NGFA's 47th annual Country Elevator Conference and Trade Show, the single largest gathering of country elevator personnel, features the most up-to-date information on the economic outlook for grain elevators, as well as educational sessions on merchandising, the latest technology changing the industry and expert advice on recruiting and retaining employees in an evolving environment.  During the 2018 Country Elevator Conference and Trade Show, held Dec. 2 - 4 at the St. Louis Union Station Hotel in St. Louis, Mo., NGFA industry officers will take the stage to discuss the trends influencing markets and their companies in a roundtable format. There's much more included on the full agenda, which is focused on helping you and your company adapt to a rapidly changing business environment.
For more information, see NGFA's website HERE.


More EWG Propaganda

The Environmental Working Group (EWG) has a long history of attacking modern agriculture.  EWG attempts to affect the farm bill and dismantle farm programs.  EWG also attacks the tools of modern agriculture.  In the 1990s, EWG generated reports regarding the environmental and health effects of atrazine.  These 'reports' used scare tactic that showed atrazine in baby bottles.  Over 20 years later and not much has changed.  Today, EWG is out with its newest misinformation report 'Breakfast With a Dose of Roundup'.  The report discusses residues of Roundup (glyphosate) in breakfast cereals.  And as they hoped, it was picked up by the news media in a big way (see below).  Interestingly, this EWG report coincides with a recent $289 million jury verdict against Monsanto regarding a cancer diagnosis of a former groundskeeper. 
EWG Study Dismantled
"If you or your children are eating Cheerios right now, there's a good chance that they're accompanied by a potentially harmful weed killer called Roundup," Fortune told its readers on August 16.  A headline from Newsweek states, "Dangerous Weed Killer Ingredient Found in Cheerios, Quaker Oats and Other Breakfast Cereals."   These were two of literally hundreds of news outlets that botched coverage of what scientists say is a dubious study of breakfast cereals and granola bars by virulently anti-GMO Environmental Working Group, a Washington DC-based public health advocacy group.  A bowl of cheerios, or a daily bowl over months or even many years won't endanger your health. Why? Because we are talking about minuscule amounts of glyphosate-well below the levels that would be considered dangerous. It's almost certain that EWG would have found trace levels of dozens of chemicals (similarly harmless)-if they had tested for any other chemical. But EWG only tested for glyphosate. Source:  AgriMarketing

Apply For 4R Advocate Program
The 4R Advocate Program recognizes agricultural retailers and their grower customers who are leading the way when it comes to implementing 4R Nutrient Stewardship on the farm. Nominations for the program will be accepted from August 1 through October 31, 2018. Ag retailers are encouraged to work with growers to complete the nomination form with relevant details about how they are implementing the 4R practices. Applications received by October 31 will be reviewed by a panel of judges, and the winners will be announced in December 2018.  Winning retailers and growers must be able to participate in an expense-paid trip to the 2019 Commodity Classic, which takes place February 28 - March 2, 2019 in Orlando, Florida. The 2019 4R Advocate growers and retailers will be recognized during an awards banquet hosted by TFI at Commodity Classic, in news releases, and on the 4R website.  For more information, CLICK HERE Source:  TFI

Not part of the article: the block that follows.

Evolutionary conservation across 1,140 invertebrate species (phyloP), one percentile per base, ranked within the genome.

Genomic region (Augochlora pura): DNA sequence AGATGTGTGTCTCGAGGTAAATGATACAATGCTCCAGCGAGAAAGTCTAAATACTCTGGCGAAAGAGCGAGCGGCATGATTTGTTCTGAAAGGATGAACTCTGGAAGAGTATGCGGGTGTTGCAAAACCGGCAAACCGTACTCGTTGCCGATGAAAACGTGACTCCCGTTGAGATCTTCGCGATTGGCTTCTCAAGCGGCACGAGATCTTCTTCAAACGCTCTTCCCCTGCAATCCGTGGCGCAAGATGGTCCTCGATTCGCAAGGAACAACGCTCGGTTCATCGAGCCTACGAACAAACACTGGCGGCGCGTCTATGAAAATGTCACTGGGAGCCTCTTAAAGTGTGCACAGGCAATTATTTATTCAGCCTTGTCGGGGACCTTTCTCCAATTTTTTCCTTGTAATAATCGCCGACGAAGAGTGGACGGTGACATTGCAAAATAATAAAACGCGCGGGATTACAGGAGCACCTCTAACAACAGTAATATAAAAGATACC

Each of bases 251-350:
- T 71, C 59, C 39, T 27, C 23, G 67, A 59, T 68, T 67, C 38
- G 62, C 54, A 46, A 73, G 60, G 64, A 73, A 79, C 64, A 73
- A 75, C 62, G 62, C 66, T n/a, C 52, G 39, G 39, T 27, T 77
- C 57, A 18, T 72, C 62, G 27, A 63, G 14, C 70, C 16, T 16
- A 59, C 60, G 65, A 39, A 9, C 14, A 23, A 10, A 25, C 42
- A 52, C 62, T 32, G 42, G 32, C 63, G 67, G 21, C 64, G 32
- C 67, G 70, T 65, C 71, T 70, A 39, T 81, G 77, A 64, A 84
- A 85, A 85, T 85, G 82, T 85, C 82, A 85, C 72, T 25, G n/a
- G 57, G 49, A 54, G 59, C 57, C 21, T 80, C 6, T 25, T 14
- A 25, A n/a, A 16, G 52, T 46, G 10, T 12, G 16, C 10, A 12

Dicamba Pre-Plant Only?
Beck's Hybrids is pushing EPA to limit dicamba use to pre-plant applications in order to avoid drift damage issues connected to some in-season applications. "We want to see as many choices in soybean technology as possible for farmers that include Xtend, and we sold over 1 million bags of Xtend soybeans this year," says Kevin Cavanaugh, Beck's director of research. "The challenge we have is for two years we've seen people spray dicamba and follow the label, but we still see drift and volatilization occur on non-dicamba crops."  In the past two years Extension weed scientists have reported millions of acres of suspected dicamba damage, including not only soybean acres, but to commercial vegetable crops, home owner gardens and trees as well.  Cavanaugh says with this level of damage and suspected damage, company representatives felt like they needed to say something for a number of reasons.

"First, we're concerned if drift and volatilization continues, farmers will say 'I can't use any other technology because dicamba could drift onto my field and crinkle leaves-potentially reducing yield,'" Cavanaugh says. "Therefore it forces them to one technology, and when we force them to one technology we get really concerned about weed resistance."  Cavanaugh says they want to make sure access to the technology isn't completely ripped from farmers' hands.  "We don't know what way the EPA will go, they could just let dicamba expire, and we don't want that either," he says. "We're not against Xtend, we fully support its use a pre-plant system so it doesn't drift or volatilize in the growing crop." 

EPA will issue guidance on whether or not dicamba use will be permitted over-the-top of soybeans by the end of August.  Source:  Farm Journal